UHF 1989

This is one of my favorite movies from when I was younger. I grew up listening to Weird Al’s parodies and when I saw that he had made a movie, I just had to see it. I was expecting a movie parodying movies just like his songs parodied songs. What I wasn’t expecting was a superhero movie. Weird Al plays George Newman, someone who can alter reality to suit his own means, and he uses his powers to defeat the evil head of the C8 corporation, R. J. Fletcher, a mastermind enemy with his cadre of henchmen trying to eliminate George’s base of operations, his UHF headquarters.


George Newman is an interesting choice for a hero, while he’s generally soft spoken, he does tend to let his emotions take over, whether he’s accosting a tyrannical employer or showering his love interest with gifts. On occasion he showcases his powers, whether it’s to steal a coveted idol or to rescue his trusty sidekick Stanley Spadowski from Fletcher’s henchmen. Some of his abilities include whipping someone’s arm clean off of their body, and catching a bullet in his teeth and explosively spitting it back out, not to mention being able to transform himself whenever the need arises. I also think there’s a bit of intestinal fortitude to be able to withstand the Twinkie weiner sandwich.

R. J. Fletcher is a menacing villain, firing his henchmen at a whim, even attempting to fire people that don’t even work for him on more than one occasion. He has ties with the mafia, using his influence to intimidate mafia bookie Big Louie, as well as being oft accompanied by a group of trigger happy gunmen. His constant goal is to track down the source of UHF’s power and destroy it, both by going to the head of the operation Uncle Harvey and trying to eliminate George’s sidekick Stanley.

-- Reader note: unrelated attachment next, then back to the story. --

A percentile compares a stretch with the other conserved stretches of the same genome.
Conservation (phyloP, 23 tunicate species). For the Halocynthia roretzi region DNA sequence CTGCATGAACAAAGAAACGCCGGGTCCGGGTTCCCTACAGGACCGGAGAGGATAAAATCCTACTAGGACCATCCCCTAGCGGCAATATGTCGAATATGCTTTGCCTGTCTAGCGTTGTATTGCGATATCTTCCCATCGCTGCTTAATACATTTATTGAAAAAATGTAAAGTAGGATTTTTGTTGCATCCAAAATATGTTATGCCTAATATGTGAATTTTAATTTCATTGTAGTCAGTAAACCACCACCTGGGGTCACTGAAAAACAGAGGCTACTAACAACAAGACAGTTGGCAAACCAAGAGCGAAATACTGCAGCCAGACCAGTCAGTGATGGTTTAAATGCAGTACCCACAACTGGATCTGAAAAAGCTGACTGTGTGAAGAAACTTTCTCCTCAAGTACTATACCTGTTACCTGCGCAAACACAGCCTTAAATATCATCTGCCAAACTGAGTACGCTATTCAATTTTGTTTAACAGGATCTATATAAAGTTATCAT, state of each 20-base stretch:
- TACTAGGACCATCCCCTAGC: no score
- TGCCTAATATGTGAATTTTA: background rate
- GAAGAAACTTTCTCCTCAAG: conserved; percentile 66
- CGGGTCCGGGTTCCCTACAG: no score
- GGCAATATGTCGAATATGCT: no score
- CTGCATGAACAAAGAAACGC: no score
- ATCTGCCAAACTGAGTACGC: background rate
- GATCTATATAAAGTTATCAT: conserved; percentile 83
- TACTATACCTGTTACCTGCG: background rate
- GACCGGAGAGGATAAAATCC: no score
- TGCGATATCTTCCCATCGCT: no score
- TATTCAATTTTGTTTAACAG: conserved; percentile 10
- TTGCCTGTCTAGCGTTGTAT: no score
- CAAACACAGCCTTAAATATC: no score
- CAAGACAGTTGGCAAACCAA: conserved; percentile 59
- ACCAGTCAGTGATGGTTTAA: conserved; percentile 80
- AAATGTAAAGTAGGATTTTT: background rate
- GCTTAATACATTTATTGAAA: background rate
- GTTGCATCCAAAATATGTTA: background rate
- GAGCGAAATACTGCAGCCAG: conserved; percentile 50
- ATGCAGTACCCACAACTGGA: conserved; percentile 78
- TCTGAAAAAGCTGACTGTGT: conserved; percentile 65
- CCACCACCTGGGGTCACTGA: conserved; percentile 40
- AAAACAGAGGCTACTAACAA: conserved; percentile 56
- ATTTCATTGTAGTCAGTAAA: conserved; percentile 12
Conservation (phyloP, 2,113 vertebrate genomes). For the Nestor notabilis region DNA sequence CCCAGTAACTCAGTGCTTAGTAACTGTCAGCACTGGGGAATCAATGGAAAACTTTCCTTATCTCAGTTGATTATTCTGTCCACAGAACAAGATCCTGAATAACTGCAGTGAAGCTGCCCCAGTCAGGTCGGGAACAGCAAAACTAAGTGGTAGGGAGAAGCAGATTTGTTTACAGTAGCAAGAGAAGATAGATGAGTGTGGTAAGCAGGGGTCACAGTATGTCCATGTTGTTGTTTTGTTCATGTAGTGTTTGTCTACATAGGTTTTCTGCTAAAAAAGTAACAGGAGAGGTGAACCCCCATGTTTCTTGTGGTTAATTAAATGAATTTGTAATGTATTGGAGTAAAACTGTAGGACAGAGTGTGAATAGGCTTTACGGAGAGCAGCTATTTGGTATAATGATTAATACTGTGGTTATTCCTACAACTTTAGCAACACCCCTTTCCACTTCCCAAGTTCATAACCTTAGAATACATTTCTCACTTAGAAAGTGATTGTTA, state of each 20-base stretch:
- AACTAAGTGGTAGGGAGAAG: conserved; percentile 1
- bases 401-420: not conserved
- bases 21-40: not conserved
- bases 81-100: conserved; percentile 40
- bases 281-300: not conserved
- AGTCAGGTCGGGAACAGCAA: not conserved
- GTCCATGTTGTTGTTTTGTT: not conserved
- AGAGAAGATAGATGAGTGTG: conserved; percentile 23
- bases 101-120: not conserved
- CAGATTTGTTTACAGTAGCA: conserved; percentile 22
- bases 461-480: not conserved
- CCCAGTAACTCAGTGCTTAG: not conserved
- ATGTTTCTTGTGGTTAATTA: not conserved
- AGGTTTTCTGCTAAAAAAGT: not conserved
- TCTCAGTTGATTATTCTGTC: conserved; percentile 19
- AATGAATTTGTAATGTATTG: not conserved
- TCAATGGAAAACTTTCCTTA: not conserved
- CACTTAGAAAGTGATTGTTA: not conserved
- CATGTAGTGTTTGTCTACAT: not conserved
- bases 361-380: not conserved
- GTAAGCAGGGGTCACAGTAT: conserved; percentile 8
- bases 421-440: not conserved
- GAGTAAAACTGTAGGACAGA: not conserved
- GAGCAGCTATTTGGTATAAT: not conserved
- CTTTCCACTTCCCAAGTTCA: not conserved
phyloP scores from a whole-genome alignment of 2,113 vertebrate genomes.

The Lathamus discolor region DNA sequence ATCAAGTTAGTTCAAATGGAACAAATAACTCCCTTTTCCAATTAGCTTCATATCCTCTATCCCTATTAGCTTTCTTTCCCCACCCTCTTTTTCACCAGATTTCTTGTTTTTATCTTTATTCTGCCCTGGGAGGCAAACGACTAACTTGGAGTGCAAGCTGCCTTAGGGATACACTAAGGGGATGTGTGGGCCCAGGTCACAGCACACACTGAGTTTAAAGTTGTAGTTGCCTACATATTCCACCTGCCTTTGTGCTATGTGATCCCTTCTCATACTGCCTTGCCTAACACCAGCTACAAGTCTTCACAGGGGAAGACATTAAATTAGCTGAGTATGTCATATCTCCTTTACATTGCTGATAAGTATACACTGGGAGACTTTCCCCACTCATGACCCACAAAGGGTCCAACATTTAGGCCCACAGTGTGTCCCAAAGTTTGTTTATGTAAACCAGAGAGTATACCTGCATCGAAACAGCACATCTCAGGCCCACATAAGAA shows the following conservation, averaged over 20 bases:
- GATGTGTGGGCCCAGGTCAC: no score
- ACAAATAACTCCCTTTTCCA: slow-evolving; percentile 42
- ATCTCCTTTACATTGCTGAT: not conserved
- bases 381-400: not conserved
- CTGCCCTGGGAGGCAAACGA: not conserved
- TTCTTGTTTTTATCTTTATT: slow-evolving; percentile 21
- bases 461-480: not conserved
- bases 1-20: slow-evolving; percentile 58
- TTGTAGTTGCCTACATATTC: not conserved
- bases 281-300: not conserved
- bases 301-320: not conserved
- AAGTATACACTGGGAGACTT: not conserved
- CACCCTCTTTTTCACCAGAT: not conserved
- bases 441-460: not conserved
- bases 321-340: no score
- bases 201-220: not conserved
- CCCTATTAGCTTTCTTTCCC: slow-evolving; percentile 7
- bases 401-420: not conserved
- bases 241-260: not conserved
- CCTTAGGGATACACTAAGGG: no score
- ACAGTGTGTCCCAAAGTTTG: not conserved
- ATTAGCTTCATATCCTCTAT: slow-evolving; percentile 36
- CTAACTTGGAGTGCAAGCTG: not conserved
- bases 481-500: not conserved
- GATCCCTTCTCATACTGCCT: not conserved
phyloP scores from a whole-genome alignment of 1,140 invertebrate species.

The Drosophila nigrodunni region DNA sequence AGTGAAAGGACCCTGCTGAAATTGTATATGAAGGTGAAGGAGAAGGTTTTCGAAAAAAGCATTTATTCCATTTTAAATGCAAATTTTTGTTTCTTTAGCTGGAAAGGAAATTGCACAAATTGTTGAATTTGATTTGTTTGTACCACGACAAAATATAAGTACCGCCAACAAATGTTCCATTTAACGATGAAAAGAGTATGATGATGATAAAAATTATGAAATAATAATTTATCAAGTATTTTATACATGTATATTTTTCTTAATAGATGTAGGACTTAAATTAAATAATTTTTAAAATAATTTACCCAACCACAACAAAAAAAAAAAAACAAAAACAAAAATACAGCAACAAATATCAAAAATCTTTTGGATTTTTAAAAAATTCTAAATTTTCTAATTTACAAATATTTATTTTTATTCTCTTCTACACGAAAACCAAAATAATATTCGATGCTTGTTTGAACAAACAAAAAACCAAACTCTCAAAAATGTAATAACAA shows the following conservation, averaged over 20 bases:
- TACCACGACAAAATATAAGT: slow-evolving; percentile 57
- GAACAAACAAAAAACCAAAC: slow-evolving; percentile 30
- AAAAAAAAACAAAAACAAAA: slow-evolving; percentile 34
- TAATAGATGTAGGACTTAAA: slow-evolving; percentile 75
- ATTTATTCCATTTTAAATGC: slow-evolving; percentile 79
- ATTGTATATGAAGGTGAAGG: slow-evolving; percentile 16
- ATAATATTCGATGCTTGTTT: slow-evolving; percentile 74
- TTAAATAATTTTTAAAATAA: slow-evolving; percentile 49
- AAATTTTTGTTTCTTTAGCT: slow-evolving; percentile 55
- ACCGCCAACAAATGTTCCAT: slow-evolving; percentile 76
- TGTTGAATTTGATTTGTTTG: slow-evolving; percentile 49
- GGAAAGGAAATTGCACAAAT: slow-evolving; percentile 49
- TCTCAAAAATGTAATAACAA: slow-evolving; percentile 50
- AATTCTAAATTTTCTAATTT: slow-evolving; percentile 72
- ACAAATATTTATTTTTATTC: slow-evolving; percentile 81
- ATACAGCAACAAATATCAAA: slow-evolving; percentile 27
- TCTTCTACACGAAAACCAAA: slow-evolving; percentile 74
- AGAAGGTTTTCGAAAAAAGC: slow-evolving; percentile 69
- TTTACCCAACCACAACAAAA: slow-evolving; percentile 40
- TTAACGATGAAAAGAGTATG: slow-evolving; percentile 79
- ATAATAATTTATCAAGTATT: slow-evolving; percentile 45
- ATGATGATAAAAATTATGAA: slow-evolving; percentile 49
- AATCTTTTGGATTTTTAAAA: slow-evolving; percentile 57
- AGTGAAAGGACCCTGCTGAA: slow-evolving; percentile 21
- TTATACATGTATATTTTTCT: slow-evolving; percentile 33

His alter ego, Illinois Smith

As a sidekick, Stanley often does more than George on the public front, creating support from the masses with his vivacious personality, but he’s not without his fighting skills as well, as long as he’s not separated by his source of power: his trusty mop. He’s a master at janitor-fu and pratfalls, though unfortunately he lacks in the mental fortitude department, falling for a simple ruse from Fletcher’s henchmen. His sensibilities also helped design a large portion of the UHF-cave, complete with the firehose and quick-oatmeal pit to foil would-be intruders.